Monday, February 25, 2008

Neighbors, Part I

Back in the day when houses actually cost money, the adage was that location was the determining factor in the value of real estate. I'd like to add that the type of neighbors also plays a role in whether or not a buyer finds your area attractive.

We've had our share of unique and interesting neighbors in the various places that we've lived. Most of the time, we don't know who we're going to get stuck with next door or on the same street. Even if we're happy with the personality make-up of our neighborhood, someone may sell and we still run the risk of a loon living within a stone's throw of our abode.

The second place we lived as a newly married couple was an apartment on Mesa College Road in Kearney Mesa (San Diego). (Just in case you were wondering, before that we lived downtown for six weeks, under the landing path of the San Diego Airport.) I walked to my classes at the junior college and my husband rode our tiny Vespa scooter all the way to the Navy Base in Point Loma (on the side of the road because it didn't go over 30 mph). We didn't know our neighbors there, but the lady next door had plenty of male company . . . day and night . . . one at a time. It seemed that she never left the apartment.

We moved out of there when we bought our condo in Point Loma (which was under the departure path of the airplanes). Our first son was 10 months old and we lived upstairs from a young couple. The guy was super uptight. Every time my son made a peep, the neighbor would be knocking on our door telling us to quiet down. A few years later, we had another son. It would bother the guy to no end when our children would run through the 800 square foot condo. He asked if we couldn't go to the library or park or somewhere when the boys wanted to play (mind you, I was working full time and we were rarely home). We were always polite until . . .

My son had had an accident and was released from the hospital just days before Christmas. It was a very traumatizing time in our lives and we were so happy to have him home (although much follow-up care was necessary). We were determined not to buy our Christmas tree until he could pick it out with us. Needless to say, we bought the biggest tree that we could find and my husband dragged it up the outdoor steps to our unit. We were overjoyed at the prospect of decorating the tree and having our son home for the holidays. However, just minutes after we walked in, Mr. Grumpy stomped up the stairs, pounded at our door, and irately stated that the tree dragging incident made too much noise. That sent me over the edge. I told him 1) he should seriously consider never living in a downstairs unit again, and 2) the next time we disturbed him, he should call the police and tell them that the people upstairs are walking around and decorating their Christmas tree. Otherwise, I expected that he never knock at our door again. And he never did.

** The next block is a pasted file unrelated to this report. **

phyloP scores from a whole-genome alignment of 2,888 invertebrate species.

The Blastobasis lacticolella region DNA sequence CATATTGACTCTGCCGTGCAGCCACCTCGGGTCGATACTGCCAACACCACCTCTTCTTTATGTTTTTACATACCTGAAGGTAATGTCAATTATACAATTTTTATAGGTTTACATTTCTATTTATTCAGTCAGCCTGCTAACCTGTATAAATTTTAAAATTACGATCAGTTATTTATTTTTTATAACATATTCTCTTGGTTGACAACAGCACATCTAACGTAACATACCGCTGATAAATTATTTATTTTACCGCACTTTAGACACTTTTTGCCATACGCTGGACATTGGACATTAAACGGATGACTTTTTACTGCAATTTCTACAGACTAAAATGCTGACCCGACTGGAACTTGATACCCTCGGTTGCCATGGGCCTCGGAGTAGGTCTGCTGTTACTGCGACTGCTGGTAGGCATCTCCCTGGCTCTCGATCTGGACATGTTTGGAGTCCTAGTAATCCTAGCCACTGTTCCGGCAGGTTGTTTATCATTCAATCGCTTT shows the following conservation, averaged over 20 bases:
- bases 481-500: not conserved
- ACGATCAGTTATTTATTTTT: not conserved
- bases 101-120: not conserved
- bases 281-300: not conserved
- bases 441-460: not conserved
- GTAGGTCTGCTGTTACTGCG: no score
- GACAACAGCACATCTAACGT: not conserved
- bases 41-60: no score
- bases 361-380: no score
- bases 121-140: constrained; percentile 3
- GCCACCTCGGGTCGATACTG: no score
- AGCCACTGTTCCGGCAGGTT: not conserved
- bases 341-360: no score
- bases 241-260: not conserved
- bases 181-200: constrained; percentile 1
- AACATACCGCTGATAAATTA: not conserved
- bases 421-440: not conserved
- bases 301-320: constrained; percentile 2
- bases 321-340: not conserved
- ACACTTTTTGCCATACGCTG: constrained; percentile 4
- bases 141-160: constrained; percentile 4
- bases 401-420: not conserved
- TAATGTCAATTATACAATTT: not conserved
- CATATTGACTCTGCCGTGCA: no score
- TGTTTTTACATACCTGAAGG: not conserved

Our condo complex of seven units was built on a lot that used to contain one house, so we were very close to the apartments next door. One apartment unit was a freestanding structure, like a house. This was directly under the balcony of our master bedroom. Unfortunately, it was occupied by two bachelor Navy seals. It was a party every weekend and we were tired of the noise lasting all night. We would call the owner at 2:00 AM (he was bright enough to have his home number painted on the perennial sign in the front yard). He was annoyed, but couldn't stop the seals from having a good time. We called the police. It would take them three hours to come out and break up the parties.

My husband, being in the Navy at the time, knew the power that the commanding officers had over the men in their division. We thought it might prove useful to videotape the party goers so that they could be identified by their superiors and be busted for disorderly conduct. So, one weekend evening, I stood on that balcony, with my giant camcorder (it was 1989), and called out to everyone who arrived at the party to wave at the camera. The night was over before it began. Within two weeks, the seals moved. It was just too easy.

Soon we were ready for a real house with a yard for the boys. We found one at an open house up the hill from Jack Murphy Stadium in a 50 year old neighborhood called Mission Village. When we went to view the home again, we noticed a few rowdy men in their late teens or early twenties directly across the street. Noticing our concern, the agent assured us that the parents were on vacation and the kids were home alone. Not to worry, she said, it was a very quiet street. We soon learned otherwise.

To be continued tomorrow, when I announce the winner of the "All Time Worst Neighbor" award. Stay tuned . . .